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“Thinking on your feet”—a qualitative study of debriefing practice

Krogh, Kristian, Bearman, Margaret and Nestel, Debra 2016, “Thinking on your feet”—a qualitative study of debriefing practice, Advances in simulation, vol. 1, pp. 1-11, doi: 10.1186/s41077-016-0011-4.

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Title “Thinking on your feet”—a qualitative study of debriefing practice
Author(s) Krogh, Kristian
Bearman, MargaretORCID iD for Bearman, Margaret
Nestel, Debra
Journal name Advances in simulation
Volume number 1
Article ID 12
Start page 1
End page 11
Total pages 11
Publisher BioMed Central
Place of publication London, Eng.
Publication date 2016
ISSN 2059-0628
Keyword(s) debriefing
simulation-based education
blended approach to debriefing
faculty development
Summary Background: Debriefing is a significant component of simulation-based education (SBE). Regardless of how and where immersive simulation is used to support learning, debriefing has a critical role to optimise learning outcomes. Although the literature describes different debriefing methods and approaches that constitute effective debriefing, there are discrepancies as to what is actually practised and how experts or experienced debriefers perceive and approach debriefing. This study sought to explore the self-reported practices of expert debriefers.

Methods: We used a qualitative approach to explore experts’ debriefing practices. Peer-nominated expert debriefers who use immersive manikin-based simulations were identified in the healthcare simulation community across Australia. Twenty-four expert debriefers were purposively sampled to participate in semi-structured telephone interviews lasting 45–90 min. Interviews were transcribed and independently analysed using inductive thematic analysis.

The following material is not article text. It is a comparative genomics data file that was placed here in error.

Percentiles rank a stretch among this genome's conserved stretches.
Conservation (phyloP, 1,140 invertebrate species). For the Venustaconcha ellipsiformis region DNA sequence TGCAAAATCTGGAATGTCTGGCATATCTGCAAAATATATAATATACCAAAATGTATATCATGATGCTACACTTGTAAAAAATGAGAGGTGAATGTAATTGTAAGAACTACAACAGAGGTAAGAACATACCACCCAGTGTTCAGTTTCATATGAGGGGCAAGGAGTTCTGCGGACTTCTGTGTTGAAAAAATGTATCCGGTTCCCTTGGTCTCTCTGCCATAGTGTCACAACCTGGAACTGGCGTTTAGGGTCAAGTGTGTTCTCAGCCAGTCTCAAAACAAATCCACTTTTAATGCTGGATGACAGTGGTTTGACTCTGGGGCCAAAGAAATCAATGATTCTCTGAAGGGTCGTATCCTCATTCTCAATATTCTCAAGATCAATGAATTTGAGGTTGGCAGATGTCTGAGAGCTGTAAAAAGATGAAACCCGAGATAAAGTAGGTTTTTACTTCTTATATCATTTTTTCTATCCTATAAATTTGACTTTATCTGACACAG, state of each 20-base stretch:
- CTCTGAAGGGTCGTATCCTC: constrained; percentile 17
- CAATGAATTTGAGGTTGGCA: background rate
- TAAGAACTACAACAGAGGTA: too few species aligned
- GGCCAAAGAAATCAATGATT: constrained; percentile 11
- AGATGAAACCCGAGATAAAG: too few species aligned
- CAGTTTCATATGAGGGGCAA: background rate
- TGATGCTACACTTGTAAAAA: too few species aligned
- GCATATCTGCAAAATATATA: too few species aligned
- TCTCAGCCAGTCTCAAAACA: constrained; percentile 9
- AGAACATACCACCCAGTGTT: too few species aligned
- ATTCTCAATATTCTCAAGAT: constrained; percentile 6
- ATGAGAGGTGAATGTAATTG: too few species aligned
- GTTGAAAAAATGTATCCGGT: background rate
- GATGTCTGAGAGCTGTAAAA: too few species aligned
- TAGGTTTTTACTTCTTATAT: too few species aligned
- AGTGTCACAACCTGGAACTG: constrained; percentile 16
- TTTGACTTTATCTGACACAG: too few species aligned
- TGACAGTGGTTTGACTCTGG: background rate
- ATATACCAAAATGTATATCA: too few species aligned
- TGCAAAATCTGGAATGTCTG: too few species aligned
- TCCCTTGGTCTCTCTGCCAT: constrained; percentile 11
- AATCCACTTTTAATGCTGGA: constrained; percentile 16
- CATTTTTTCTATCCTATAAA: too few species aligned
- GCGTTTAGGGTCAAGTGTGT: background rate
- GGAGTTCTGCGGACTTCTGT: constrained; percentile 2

Results: Codes emerging through the data analysis clustered into four major categories: (1) Values: ideas and beliefs representing the fundamental principles that underpinned interviewees’ debriefing practices. (2) Artistry: debriefing practices which are dynamic and creative. (3) Techniques: the specific methods used by interviewees to promote a productive and safe learning environment. (4) Development: changes in interviewees’ debriefing practices over time.

Conclusions: The “practice development triangle” inspired by the work of Handal and Lauvas offers a framework for our themes. A feature of the triangle is that the values of expert debriefers provide a foundation for associated artistry and techniques. This framework may provide a different emphasis for courses and programmes designed to support debriefing practices where microskill development is often privileged, especially those microskills associated with techniques (plan of action, creating a safe environment, managing learning objectives, promoting learner reflection and co-debriefing). Across the levels in the practice development triangle, the importance of continuing professional development is acknowledged. Strengths and limitations of the study are noted.
Language eng
DOI 10.1186/s41077-016-0011-4
Field of Research 130209 Medicine, Nursing and Health Curriculum and Pedagogy
Socio Economic Objective 930202 Teacher and Instructor Development
HERDC Research category C1.1 Refereed article in a scholarly journal
ERA Research output type C Journal article
Copyright notice ©2016, The Authors
Free to Read? Yes
Use Rights Creative Commons Attribution licence
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